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Second GP decides to opt all patients out of records extraction as care.data rebellion grows



Exclusive A second GP has taken a stand against the controversial care.data programme and has unilaterally opted all of his patients out of the scheme, despite warnings that practices which do so are breaking the law.

The GP, who has asked to remain anonymous, but whose practice is in the North West, has given his patients the choice of opting in to the scheme but so far has only had one taker, a relative of a CCG chair.

He told Pulse he had taken the decision in order to protect patient data prior to NHS England’s U-turn on whether to hold a nationwide publicity campaign. NHS England will now send information leaflets to all 22 million households in England, in a move which has pushed back the extraction deadline to early 2014.

Last week Pulse revealed that another GP in Oxford had also decided to opt all of their patients out of the care.data scheme, although the GP in the North West is the first known case where a GP has already applied opt out read codes to patient records.

The GP in the North West said it had been ‘very easy’ to apply a batch of opt-out read codes to patient records, and that it would be a ‘simple matter’ to remove the code for those within to opt in. He has notified patients via leaflets displayed around the practice, messages on repeat prescriptions and by consulting his practice’s patient forum, which he said was ‘happy’ with the action taken. He had also planned to send a mailshot to patients, but has held off since the announcement of the national publicty campaign, which will set out the benefits of care.data extraction.

‘I did this before the change of timescale and the commitment to write to all households,’ he said. ‘I felt that the person or organisation that wants to use the data should have the responsibility for asking permission to use it. I also did this before there was any suggestion that the data could be used to look at practice performance. I don’t have a problem with practice performance being scrutinised however again I don’t see why you can’t use anonymised data.’

‘It’s clear that the data set extracted in the first wave could easily be further expanded in subsequent waves and I couldn’t see why you need personal data to make commissioning decisions. You just need to know how many people have strokes and which areas they live in, not their individual names and addresses.’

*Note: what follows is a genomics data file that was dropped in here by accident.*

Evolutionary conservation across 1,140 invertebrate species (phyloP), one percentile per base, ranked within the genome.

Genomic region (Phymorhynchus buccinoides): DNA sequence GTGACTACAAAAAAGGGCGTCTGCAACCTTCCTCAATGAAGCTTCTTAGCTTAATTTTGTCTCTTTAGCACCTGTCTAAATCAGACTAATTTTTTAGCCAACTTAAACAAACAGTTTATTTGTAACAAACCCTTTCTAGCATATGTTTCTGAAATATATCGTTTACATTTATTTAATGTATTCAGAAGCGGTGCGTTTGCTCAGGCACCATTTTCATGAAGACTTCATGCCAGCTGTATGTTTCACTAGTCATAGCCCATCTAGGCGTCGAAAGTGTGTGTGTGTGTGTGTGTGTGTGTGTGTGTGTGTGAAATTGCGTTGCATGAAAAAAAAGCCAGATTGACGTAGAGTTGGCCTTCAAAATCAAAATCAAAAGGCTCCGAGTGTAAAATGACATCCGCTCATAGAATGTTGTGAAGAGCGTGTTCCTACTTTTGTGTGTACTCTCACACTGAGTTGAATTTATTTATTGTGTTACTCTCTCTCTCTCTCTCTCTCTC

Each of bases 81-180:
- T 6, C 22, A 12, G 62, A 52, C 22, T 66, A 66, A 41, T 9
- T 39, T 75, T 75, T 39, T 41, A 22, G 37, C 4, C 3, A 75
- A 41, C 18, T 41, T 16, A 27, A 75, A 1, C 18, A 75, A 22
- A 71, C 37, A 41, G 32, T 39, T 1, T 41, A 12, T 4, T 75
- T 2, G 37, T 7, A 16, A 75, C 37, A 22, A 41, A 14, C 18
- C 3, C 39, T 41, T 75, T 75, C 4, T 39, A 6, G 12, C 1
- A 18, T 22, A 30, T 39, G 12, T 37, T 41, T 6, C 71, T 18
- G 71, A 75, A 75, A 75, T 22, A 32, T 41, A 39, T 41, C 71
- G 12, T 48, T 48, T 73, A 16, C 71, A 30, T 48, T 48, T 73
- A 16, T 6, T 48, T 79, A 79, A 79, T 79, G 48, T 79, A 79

The GP said ‘there wasn’t much point’ in notifying his local area team, and added: ‘The LMC weren’t very helpful either. The chair just said that you had to comply by law, but he didn’t recognise that he would be held responsible if anybody objected after the event. I have asked the LMC why the BMA logo was on the original announcement when it was clearly in breach of the data protection act and so far they haven’t responded.’

NHS England has said it has provided ‘additional fair processing guidance and information to practices’, and will monitor objection rates from when the national care.data extraction begins.

A spokesperson for NHS England said GP practices had a ‘statutory duty’ to take part in the care.data extraction programme under the Health and Social Care Act, but declined to specify what action it would take against practices which have opted all patients out.

‘The NHS needs data to ensure that we are delivering high quality care for all,’ she said. ‘If a patient wishes to object to their data being used for these secondary purposes, they must do so autonomously, based on balanced information. It is not right for GP practices to make this decision on their patients’ behalf.’

GPC deputy chair,Dr Richard Vautrey also stressed the need for GPs to understand the legal position.

‘GPC guidance and the FAQs we have produced are clear on this matter,’ he said. ‘Practices are breaking the law if they opt all their patients out of care.data. The Health and Social Care Act gives the Health and Social Care Information Centre to require the information and GPs are legally obliged to comply with that requirement.’

‘It is only because of BMA pressure that the Government have agreed to allow practices to opt patients out at their request, and again because of our pressure there is now a delay in extraction of information to now allow for a national mail drop to every house in England, to inform patients about what is happening.’

‘However the law remains unchanged and practices acting in this way are at risk for doing so and should take legal advice and inform their medical defence organisation.’